How to get a job coding in 2022, part 2

Updated Oct 2022

Picking up from part 1, you have picked a discipline of backend or frontend, and are now wanting to pick a specialization. For beginner purposes, we can tie specializations to programming languages, as you’ll need to be able to say you’ve worked with 1 programming language to start applying to jobs (which we’ll get back to later).

backend languages

There are far too many backend languages to list here. But based on my experience working with web companies, I can provide some general recommendations for starting out:

  1. Elixir/Phoenix: Fun to write, modern, has a great job demand, and gets you dabbling in almost every aspect of backend. This gets my top pick of best language to learn starting today.
  2. Go: Go, a.k.a. “Golang” is growing rapidly year over year, and more positions are opening up all the time. Go is “lower level” than Elixir/Phoenix. This means everything takes longer to write, but the end result will be about as fast and efficient as it can possibly be.
  3. Node.js: JavaScript for backend is called Node.js. A good choice if you want to keep the door open to frontend later. But if you are intent on purely staying backend, the other options are better.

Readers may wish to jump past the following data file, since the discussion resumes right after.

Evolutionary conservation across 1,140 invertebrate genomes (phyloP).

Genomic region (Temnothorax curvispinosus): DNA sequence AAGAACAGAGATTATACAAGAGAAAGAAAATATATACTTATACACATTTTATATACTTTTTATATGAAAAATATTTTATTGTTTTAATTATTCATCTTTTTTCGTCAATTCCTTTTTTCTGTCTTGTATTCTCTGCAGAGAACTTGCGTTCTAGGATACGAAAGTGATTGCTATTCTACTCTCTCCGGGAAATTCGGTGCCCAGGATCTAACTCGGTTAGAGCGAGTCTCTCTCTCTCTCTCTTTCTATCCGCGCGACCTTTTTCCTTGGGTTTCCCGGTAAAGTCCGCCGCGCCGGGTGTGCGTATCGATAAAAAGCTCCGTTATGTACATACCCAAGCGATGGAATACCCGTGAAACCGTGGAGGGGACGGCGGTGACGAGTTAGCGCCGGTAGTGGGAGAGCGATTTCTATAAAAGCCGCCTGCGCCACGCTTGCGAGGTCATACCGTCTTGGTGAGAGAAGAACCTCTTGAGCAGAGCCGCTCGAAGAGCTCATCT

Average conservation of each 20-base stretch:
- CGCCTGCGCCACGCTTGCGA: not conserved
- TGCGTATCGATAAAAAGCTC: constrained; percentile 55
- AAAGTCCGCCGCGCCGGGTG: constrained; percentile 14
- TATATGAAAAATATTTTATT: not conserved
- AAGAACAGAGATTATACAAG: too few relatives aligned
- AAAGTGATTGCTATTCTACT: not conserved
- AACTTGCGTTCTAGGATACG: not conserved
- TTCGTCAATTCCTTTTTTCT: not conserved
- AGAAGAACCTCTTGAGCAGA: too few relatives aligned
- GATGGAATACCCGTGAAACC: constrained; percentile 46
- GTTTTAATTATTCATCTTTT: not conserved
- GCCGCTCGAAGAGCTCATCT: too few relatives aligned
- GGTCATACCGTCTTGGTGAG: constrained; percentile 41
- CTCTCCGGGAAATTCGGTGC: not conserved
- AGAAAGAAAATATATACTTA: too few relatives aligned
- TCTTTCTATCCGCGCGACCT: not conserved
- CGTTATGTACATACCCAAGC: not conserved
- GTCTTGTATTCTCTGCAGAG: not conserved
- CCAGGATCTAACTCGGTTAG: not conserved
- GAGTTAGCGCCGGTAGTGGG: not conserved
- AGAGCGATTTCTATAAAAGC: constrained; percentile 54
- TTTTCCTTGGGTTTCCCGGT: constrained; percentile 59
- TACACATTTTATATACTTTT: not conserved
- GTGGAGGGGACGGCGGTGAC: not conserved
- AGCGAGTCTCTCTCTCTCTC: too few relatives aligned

4. .NET: I know the least about .NET. But I do see a lot of job postings for .NET devs, and it has a strong community which translates directly into jobs. I’d lean towards the other choices being better unless you wanted to keep the door open to developing Windows apps one day in the future (or you just love Windows in general).
  5. 🤷 Rust: Rust is my pet language that I love dearly, and I use it as much as I can. But for beginners, I can’t recommend starting with it today only because the job demand needs to increase.
  6. Ruby on Rails: Ruby on Rails is still in use, but its growth has stagnated and many Rails jobs are only for maintaining existing infrastructure. But even those companies are looking to migrate to Elixir/Phoenix as soon as they can, so you might as well skip a step and learn that instead.
  7. Java: Java is a dinosaur that is being taken out of web backends left and right. Java for Android development is its primary use these days, but even that’s being replaced by newer technologies like Kotlin.